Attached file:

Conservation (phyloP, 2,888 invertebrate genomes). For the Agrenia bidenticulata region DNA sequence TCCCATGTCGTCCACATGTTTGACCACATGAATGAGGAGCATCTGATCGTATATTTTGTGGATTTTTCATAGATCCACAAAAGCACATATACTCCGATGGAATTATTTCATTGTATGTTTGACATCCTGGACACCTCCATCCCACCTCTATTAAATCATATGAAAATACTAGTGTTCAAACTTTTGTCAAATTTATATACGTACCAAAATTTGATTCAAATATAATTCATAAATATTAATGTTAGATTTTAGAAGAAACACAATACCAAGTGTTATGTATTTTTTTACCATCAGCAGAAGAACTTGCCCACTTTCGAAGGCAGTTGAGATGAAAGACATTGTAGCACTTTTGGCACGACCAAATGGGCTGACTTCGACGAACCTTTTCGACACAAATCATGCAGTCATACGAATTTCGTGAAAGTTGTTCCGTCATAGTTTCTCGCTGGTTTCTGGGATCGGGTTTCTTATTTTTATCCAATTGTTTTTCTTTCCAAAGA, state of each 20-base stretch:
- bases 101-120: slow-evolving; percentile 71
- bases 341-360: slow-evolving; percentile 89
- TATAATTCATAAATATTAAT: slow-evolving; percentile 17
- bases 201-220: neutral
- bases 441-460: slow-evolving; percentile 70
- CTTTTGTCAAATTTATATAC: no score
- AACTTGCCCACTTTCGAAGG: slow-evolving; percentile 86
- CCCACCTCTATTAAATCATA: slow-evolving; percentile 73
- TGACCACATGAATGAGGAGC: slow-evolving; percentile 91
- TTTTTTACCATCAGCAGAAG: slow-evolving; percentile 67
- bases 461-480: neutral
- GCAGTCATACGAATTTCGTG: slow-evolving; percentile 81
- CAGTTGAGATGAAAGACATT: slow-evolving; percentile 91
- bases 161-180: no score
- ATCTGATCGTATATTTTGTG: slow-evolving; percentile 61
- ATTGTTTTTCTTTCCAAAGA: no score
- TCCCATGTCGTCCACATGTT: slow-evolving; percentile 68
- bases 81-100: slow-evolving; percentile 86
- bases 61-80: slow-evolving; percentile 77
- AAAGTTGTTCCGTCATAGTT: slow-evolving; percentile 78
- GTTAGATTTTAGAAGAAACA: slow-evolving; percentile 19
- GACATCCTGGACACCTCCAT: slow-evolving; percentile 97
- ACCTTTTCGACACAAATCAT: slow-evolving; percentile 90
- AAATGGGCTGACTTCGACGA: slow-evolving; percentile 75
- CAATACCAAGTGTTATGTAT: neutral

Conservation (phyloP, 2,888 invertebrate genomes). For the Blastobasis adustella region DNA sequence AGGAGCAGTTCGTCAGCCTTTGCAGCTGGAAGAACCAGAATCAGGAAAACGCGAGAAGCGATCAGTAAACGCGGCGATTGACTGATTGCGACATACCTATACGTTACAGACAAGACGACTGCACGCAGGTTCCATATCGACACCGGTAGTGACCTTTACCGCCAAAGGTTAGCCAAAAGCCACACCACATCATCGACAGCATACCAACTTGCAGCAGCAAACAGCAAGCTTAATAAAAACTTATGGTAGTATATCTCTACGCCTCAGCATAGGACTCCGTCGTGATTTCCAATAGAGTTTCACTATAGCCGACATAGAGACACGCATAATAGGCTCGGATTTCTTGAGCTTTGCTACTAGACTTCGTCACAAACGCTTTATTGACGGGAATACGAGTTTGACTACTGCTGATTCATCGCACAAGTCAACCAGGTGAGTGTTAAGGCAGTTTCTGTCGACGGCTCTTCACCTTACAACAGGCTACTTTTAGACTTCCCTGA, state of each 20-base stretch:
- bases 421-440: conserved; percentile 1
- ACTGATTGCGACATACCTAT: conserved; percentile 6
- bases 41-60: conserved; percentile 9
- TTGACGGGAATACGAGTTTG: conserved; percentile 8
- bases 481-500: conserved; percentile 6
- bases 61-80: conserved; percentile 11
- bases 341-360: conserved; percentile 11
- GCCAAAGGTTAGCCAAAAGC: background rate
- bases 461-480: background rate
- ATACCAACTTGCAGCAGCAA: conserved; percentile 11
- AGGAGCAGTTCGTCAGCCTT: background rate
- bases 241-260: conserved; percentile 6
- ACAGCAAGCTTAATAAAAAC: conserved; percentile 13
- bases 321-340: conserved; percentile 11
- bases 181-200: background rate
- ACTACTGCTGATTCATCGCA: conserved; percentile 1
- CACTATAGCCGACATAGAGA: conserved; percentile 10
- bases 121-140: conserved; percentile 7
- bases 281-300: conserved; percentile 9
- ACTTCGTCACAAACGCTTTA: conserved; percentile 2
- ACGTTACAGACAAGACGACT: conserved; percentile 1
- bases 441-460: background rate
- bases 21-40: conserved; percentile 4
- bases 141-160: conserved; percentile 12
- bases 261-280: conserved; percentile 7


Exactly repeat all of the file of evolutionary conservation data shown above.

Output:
Conservation (phyloP, 2,888 invertebrate genomes). For the Agrenia bidenticulata region DNA sequence TCCCATGTCGTCCACATGTTTGACCACATGAATGAGGAGCATCTGATCGTATATTTTGTGGATTTTTCATAGATCCACAAAAGCACATATACTCCGATGGAATTATTTCATTGTATGTTTGACATCCTGGACACCTCCATCCCACCTCTATTAAATCATATGAAAATACTAGTGTTCAAACTTTTGTCAAATTTATATACGTACCAAAATTTGATTCAAATATAATTCATAAATATTAATGTTAGATTTTAGAAGAAACACAATACCAAGTGTTATGTATTTTTTTACCATCAGCAGAAGAACTTGCCCACTTTCGAAGGCAGTTGAGATGAAAGACATTGTAGCACTTTTGGCACGACCAAATGGGCTGACTTCGACGAACCTTTTCGACACAAATCATGCAGTCATACGAATTTCGTGAAAGTTGTTCCGTCATAGTTTCTCGCTGGTTTCTGGGATCGGGTTTCTTATTTTTATCCAATTGTTTTTCTTTCCAAAGA, state of each 20-base stretch:
- bases 101-120: slow-evolving; percentile 71
- bases 341-360: slow-evolving; percentile 89
- TATAATTCATAAATATTAAT: slow-evolving; percentile 17
- bases 201-220: neutral
- bases 441-460: slow-evolving; percentile 70
- CTTTTGTCAAATTTATATAC: no score
- AACTTGCCCACTTTCGAAGG: slow-evolving; percentile 86
- CCCACCTCTATTAAATCATA: slow-evolving; percentile 73
- TGACCACATGAATGAGGAGC: slow-evolving; percentile 91
- TTTTTTACCATCAGCAGAAG: slow-evolving; percentile 67
- bases 461-480: neutral
- GCAGTCATACGAATTTCGTG: slow-evolving; percentile 81
- CAGTTGAGATGAAAGACATT: slow-evolving; percentile 91
- bases 161-180: no score
- ATCTGATCGTATATTTTGTG: slow-evolving; percentile 61
- ATTGTTTTTCTTTCCAAAGA: no score
- TCCCATGTCGTCCACATGTT: slow-evolving; percentile 68
- bases 81-100: slow-evolving; percentile 86
- bases 61-80: slow-evolving; percentile 77
- AAAGTTGTTCCGTCATAGTT: slow-evolving; percentile 78
- GTTAGATTTTAGAAGAAACA: slow-evolving; percentile 19
- GACATCCTGGACACCTCCAT: slow-evolving; percentile 97
- ACCTTTTCGACACAAATCAT: slow-evolving; percentile 90
- AAATGGGCTGACTTCGACGA: slow-evolving; percentile 75
- CAATACCAAGTGTTATGTAT: neutral

Conservation (phyloP, 2,888 invertebrate genomes). For the Blastobasis adustella region DNA sequence AGGAGCAGTTCGTCAGCCTTTGCAGCTGGAAGAACCAGAATCAGGAAAACGCGAGAAGCGATCAGTAAACGCGGCGATTGACTGATTGCGACATACCTATACGTTACAGACAAGACGACTGCACGCAGGTTCCATATCGACACCGGTAGTGACCTTTACCGCCAAAGGTTAGCCAAAAGCCACACCACATCATCGACAGCATACCAACTTGCAGCAGCAAACAGCAAGCTTAATAAAAACTTATGGTAGTATATCTCTACGCCTCAGCATAGGACTCCGTCGTGATTTCCAATAGAGTTTCACTATAGCCGACATAGAGACACGCATAATAGGCTCGGATTTCTTGAGCTTTGCTACTAGACTTCGTCACAAACGCTTTATTGACGGGAATACGAGTTTGACTACTGCTGATTCATCGCACAAGTCAACCAGGTGAGTGTTAAGGCAGTTTCTGTCGACGGCTCTTCACCTTACAACAGGCTACTTTTAGACTTCCCTGA, state of each 20-base stretch:
- bases 421-440: conserved; percentile 1
- ACTGATTGCGACATACCTAT: conserved; percentile 6
- bases 41-60: conserved; percentile 9
- TTGACGGGAATACGAGTTTG: conserved; percentile 8
- bases 481-500: conserved; percentile 6
- bases 61-80: conserved; percentile 11
- bases 341-360: conserved; percentile 11
- GCCAAAGGTTAGCCAAAAGC: background rate
- bases 461-480: background rate
- ATACCAACTTGCAGCAGCAA: conserved; percentile 11
- AGGAGCAGTTCGTCAGCCTT: background rate
- bases 241-260: conserved; percentile 6
- ACAGCAAGCTTAATAAAAAC: conserved; percentile 13
- bases 321-340: conserved; percentile 11
- bases 181-200: background rate
- ACTACTGCTGATTCATCGCA: conserved; percentile 1
- CACTATAGCCGACATAGAGA: conserved; percentile 10
- bases 121-140: conserved; percentile 7
- bases 281-300: conserved; percentile 9
- ACTTCGTCACAAACGCTTTA: conserved; percentile 2
- ACGTTACAGACAAGACGACT: conserved; percentile 1
- bases 441-460: background rate
- bases 21-40: conserved; percentile 4
- bases 141-160: conserved; percentile 12
- bases 261-280: conserved; percentile 7